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SQL Server admins warned about Fargo ransomware

From a city in North Dakota with a crime problem to file-scrambling nasty

Organizations are being warned about a wave of attacks targeting Microsoft SQL Server with ransomware known as Fargo, which encrypts files and threatens victims that their data may be published online if they do not pay up.

The warning comes in a blog posting from analysts at the AhnLab Security Emergency Response Center (ASEC), which says that Fargo is one of the most prominent ransomware strains targeting vulnerable SQL Server instances, and was previously also known as Mallox because it used the file extension .mallox for encrypted files in an earlier wave of attacks.

According to ASEC, a Fargo attack starts with the SQL Server process on a compromised machine being used to download a .net file via the cmd.exe and powershell.exe consoles. This payload fetches and runs additional malware code which generates and executes a BAT file that then shuts down some processes and services.

The next step in the attack is to inject .net code into AppLaunch.exe, which then attempts to delete the registry key for Raccine, an open source tool designed to provide some protection against ransomware attacks.

Fargo proceeds to execute the recovery deactivation command, and deletes all shadow copies using vssadmin (which is what Raccine is supposed to prevent), before shutting down various database-related processes to make the content of database files available for encryption.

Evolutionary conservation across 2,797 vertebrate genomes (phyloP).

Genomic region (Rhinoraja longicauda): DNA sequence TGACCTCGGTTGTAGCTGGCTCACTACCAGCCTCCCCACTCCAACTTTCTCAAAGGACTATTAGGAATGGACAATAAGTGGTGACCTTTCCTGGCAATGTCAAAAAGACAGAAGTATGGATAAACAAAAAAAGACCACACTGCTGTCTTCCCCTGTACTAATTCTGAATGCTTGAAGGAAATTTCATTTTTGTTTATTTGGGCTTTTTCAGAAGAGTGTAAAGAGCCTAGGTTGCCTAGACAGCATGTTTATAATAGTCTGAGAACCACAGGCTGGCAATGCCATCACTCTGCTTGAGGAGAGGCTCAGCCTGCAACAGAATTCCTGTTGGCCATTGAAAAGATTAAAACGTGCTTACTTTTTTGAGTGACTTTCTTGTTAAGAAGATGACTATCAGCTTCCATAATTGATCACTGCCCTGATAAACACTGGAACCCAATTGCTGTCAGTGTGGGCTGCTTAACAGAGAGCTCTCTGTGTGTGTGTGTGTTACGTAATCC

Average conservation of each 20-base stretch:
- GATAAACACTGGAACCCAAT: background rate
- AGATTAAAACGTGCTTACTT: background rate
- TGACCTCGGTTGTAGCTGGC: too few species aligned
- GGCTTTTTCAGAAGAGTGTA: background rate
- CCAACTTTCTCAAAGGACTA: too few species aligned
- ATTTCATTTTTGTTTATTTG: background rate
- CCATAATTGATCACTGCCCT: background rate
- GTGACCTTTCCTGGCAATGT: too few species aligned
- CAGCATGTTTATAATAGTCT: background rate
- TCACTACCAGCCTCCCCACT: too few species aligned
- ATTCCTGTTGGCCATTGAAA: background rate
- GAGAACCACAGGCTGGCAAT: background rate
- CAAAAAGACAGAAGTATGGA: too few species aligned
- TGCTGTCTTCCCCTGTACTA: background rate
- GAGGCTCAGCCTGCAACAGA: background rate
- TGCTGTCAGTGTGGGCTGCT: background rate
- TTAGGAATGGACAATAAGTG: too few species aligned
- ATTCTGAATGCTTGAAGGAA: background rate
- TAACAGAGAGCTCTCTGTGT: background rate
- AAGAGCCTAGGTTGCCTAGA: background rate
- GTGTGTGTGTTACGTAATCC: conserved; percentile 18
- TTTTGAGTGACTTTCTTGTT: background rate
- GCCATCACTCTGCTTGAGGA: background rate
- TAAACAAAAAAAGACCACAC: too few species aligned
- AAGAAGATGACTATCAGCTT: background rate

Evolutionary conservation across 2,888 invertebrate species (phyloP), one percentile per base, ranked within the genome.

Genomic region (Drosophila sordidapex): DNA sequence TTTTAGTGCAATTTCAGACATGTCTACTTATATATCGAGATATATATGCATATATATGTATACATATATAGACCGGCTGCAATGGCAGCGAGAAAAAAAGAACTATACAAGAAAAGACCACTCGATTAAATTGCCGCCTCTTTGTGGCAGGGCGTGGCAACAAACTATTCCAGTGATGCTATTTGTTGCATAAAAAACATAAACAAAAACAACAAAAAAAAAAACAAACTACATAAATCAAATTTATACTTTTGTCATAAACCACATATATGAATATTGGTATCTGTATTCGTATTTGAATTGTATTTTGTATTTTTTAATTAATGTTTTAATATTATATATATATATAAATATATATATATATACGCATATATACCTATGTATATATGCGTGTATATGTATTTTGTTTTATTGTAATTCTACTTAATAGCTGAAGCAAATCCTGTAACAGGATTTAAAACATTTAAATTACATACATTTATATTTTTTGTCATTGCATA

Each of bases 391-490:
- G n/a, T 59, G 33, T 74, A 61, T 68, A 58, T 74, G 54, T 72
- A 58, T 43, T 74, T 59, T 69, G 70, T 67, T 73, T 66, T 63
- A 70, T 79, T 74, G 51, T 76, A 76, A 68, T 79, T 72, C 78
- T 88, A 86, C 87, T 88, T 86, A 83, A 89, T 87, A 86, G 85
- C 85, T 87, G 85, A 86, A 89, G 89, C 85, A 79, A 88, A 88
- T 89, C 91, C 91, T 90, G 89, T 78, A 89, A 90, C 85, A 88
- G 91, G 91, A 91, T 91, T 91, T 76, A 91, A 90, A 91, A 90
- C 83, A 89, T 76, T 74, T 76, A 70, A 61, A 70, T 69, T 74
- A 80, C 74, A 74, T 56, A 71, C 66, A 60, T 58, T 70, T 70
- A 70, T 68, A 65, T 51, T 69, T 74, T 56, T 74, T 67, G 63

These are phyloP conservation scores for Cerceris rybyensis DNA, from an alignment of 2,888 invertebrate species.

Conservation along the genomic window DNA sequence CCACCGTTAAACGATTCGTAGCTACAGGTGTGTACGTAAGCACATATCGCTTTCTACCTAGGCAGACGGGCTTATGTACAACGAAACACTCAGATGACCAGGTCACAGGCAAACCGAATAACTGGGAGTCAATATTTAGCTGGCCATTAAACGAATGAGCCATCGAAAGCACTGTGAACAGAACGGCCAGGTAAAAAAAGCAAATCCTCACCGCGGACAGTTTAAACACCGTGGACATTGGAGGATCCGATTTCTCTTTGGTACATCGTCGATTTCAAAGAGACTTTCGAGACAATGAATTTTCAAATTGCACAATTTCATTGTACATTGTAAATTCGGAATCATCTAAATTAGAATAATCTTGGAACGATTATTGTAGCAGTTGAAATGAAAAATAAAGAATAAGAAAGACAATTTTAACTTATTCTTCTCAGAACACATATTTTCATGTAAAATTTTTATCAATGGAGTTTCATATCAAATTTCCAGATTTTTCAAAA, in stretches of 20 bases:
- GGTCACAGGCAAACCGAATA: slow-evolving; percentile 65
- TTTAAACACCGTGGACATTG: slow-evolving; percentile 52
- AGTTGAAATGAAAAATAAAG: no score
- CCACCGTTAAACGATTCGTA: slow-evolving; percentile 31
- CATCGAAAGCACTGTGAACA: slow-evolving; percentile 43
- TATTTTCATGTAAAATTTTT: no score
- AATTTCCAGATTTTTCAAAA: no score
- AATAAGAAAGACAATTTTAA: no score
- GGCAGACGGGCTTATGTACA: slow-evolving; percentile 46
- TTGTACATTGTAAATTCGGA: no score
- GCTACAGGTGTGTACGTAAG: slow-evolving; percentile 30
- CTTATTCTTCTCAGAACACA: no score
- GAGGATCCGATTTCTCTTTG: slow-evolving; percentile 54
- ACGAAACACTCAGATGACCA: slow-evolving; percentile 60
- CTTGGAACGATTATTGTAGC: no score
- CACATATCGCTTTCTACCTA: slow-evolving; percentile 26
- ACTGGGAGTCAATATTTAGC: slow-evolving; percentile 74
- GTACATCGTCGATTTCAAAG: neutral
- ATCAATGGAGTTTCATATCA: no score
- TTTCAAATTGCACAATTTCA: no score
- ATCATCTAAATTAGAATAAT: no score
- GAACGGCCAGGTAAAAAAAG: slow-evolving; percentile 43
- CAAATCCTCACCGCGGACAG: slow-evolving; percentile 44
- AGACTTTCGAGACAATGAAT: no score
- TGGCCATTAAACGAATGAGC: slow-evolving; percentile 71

If successful, the encrypted files have their filename appended with ".Fargo3" and a ransom note is generated with the filename "RECOVERY FILES.txt". The latter informs the victim how to contact the attackers in order to pay the ransom, and threatens: "In case of non-payment of the ransom, your data may be published on the public domain."

But how are the attackers getting access to SQL Server instances to deploy the ransomware in the first place? According to ASEC, this will typically take the form of brute force attacks and dictionary attacks on systems where account credentials are being poorly managed. Attacks may also seek to exploit systems that have not been fully patched and may thus be vulnerable to known exploits.

The ASEC blog offers the advice that SQL Server admins should use strong passwords that are difficult to guess for their accounts, and change them periodically to protect the database server from brute force attacks and dictionary attacks, which any IT pro worth their name will have been doing already. It also offers the usual recommendation that organizations should apply security patches to guard against exploits using known vulnerabilities.

The threat posed by ransomware remains one of the biggest security headaches for organizations, accounting for 25 percent of observed security incidents and present in 70 percent of all malware infections, according to a Verizon report published earlier this year. ®

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